The best inventory management software accurately syncs your data in real time as stock is sold, received, or returned.
2. Unify online and offline selling
Customers like to view goods in person before completing their purchase online.
Hybrid shopping (a blend of online and physical shopping) is the primary buying method for 27% of consumers and 36% of Gen Z—more than any other generation.
Despite shifts towards more online purchases, nearly 3 in 4 (72%) consumers still rely on stores as part of their primary buying method. Store owners need to meet customer preferences for both online and in-store physical shopping.
Alexa Allamano, the owner of Foamy Wader, a Shopify-based jewelry store with a physical store in Langley, WA, explains how she has successfully unified online and offline selling by offering “literal window shopping” with her “Scan to Shop” method for monetizing window displays.
“Using a system of scannable QR codes merchandised in my store windows allows me to capture sales and leads outside normal open hours,” she says.
Shoppers use their smartphone camera to scan the QR code next to an item in the window and be led to order that exact item on my website. One customer recently said it was like shopping online IRL.
Since her business offers custom sizing, the click-and-collect approach drives online traffic from the store's foot traffic and guides shoppers through the personalized online experience.
By tapping into the BOPIS (buy-online-pick-up-in-store) trend, Allamano has met customer needs and seen positive results. “The benefit of this omnichannel approach has caused an increase in both my online and in-store average order value (AOV) of 10% and 19% respectively.”
3. Offer experiential retail
Shoppers are craving live in-person experiences. According to a Forrester Consulting Study, 32% of consumers plan to engage with brands through experiential retail in 2022. To stay competitive, 40% of brands said that experiential retail would be a top priority for them.
To create memorable shopping experiences for customers, focus on creating customer-centric interactions. These could be:
- Interactive product demos
- Workshops or classes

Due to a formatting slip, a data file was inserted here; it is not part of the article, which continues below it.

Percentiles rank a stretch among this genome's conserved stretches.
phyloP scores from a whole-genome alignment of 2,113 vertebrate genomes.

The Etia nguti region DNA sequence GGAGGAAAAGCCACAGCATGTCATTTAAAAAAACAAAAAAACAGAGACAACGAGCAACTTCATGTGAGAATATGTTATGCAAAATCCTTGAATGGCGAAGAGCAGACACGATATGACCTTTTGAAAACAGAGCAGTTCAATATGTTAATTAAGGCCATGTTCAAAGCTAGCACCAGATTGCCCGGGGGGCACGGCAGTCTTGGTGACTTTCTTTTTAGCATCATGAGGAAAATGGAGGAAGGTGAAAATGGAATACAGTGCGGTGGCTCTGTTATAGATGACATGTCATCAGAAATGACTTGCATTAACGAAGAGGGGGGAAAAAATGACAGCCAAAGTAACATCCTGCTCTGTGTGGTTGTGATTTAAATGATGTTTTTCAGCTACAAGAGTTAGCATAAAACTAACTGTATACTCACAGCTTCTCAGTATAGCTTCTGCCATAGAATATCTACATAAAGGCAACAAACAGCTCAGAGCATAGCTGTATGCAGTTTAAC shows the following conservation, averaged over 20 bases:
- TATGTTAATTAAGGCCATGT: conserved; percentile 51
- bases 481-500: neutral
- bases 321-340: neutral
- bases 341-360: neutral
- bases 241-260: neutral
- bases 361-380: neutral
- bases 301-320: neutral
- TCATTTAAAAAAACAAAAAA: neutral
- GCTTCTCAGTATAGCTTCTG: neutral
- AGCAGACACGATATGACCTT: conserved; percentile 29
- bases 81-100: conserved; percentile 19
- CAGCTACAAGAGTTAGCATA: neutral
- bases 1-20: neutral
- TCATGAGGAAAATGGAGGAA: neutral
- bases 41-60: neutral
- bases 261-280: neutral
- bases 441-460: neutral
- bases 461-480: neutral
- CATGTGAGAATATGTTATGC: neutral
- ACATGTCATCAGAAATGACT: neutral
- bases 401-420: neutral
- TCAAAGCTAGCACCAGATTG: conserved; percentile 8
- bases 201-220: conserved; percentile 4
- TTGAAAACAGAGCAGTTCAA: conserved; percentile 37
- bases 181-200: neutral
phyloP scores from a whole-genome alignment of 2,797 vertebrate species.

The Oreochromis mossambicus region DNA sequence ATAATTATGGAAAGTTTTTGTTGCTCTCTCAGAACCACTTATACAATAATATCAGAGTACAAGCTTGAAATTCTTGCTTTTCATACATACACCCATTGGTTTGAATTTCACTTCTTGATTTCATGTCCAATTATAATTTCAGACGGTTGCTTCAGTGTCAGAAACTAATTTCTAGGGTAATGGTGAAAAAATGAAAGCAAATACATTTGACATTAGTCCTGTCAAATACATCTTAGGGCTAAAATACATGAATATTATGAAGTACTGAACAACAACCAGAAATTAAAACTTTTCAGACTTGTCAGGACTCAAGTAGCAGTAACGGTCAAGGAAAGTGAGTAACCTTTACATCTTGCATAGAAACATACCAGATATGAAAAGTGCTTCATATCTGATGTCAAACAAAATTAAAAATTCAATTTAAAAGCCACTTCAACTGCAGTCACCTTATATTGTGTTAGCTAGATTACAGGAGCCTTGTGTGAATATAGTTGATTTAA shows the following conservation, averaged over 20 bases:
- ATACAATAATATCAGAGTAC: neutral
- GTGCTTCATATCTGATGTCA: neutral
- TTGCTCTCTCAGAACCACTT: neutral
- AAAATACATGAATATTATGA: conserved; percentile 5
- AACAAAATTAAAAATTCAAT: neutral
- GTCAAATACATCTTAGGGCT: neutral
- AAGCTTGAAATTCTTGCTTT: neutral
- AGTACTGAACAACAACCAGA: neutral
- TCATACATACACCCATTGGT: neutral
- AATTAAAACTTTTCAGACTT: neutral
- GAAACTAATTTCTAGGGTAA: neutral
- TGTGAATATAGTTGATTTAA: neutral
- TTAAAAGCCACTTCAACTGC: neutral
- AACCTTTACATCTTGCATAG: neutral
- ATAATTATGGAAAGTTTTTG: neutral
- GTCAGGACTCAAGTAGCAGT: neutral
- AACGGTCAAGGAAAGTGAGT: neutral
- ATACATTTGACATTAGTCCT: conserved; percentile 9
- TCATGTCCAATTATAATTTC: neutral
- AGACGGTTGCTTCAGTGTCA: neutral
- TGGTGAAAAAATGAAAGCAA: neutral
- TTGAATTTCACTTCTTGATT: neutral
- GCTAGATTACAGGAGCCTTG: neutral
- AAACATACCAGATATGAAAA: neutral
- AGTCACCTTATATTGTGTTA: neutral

- Community-based events
- Pop-up showrooms
- Try-before-you-buy events
Experiential retail encourages customers to spend more time with your brand. For example, sportswear brand Lululemon embraces experiential retail at their Chicago flagship store. The idea was “to create a space where customers could spend three hours, rather than 30 minutes.”
Instead of experiencing Lululemon through their clothing, customers could head to a health-food-beverage restaurant, a yoga studio offering classes, a workout studio featuring branded classes, and a meditation studio.
4. Optimize inventory management
Access to accurate real-time data is key for optimizing your inventory management. Be prepared to adopt new technology to make your existing inventory infrastructure more efficient.
RFID (radio frequency identification) tags enable you to better search, identify, and track items. Unlike traditional line-of-sight bar codes, RFID tags can be read at a distance and from any orientation for quicker inventory processing. This gives you better inventory visibility with the potential of more frequent updates.
Syncing your POS with your inventory management software will automatically track product sales, returns, or exchanges, saving time, and improving accuracy.
Start performing quarterly inventory counts in cycles. Instead of counting everything at once, break it down into sections. Spend one cycle counting one area or type of inventory and the following counting period on another item type or section in your warehouse.
📌 GET STARTED: Shopify POS comes with tools to help you control and manage your inventory across multiple store locations, your online store, and warehouse. Forecast demand, set low stock alerts, create purchase orders, know which items are selling or sitting on shelves, count inventory, and more.
5. Optimize returns and exchanges
Total returns account for $428 billion in annual lost sales for U.S. retailers. Returns don’t need to represent the end of the customer journey with your business. Instead, returns are an opportunity to deepen your understanding of your customers’ requirements.
BORIS (buy-online-return-in-store) offers the chance to meet and convert customers personally. Use the opportunity to learn more about the exact product specifics your customer is looking for and help them find it.
To encourage customers to shop with your brand again, offer a return to gift card option so they can choose to buy something else at a later date.
6. Streamline checkout
By streamlining your checkout process, you’ll make it easier for shoppers to click buy and follow through on their orders.
Tiffanie Hartenstein, the CEO of ORACLE Lighting, an automotive lighting company with a Shopify store, says that a streamlined and personalized checkout process is key to improving conversion rates.
We have minimized friction by reducing the number of steps to complete an order and providing all important information upfront. Other helpful additions have been incentivizing purchases through a loyalty program with Zinrelo and offering flexible payment options like quick pay and buy-now-pay-later.
In your physical locations, using a mobile POS system enables store staff to take payments anywhere in the store and virtually eliminates lineups to pay at checkout. This line busting tactic gives customers an efficient checkout experience.
Optimize your store’s retail operations
Now that you know the core elements of retail operations, you’re ready to put in place these tactics to improve your retail operations.
Whether you’ve just set up your first online shop or are expanding to a physical store, these strategies will help your business succeed.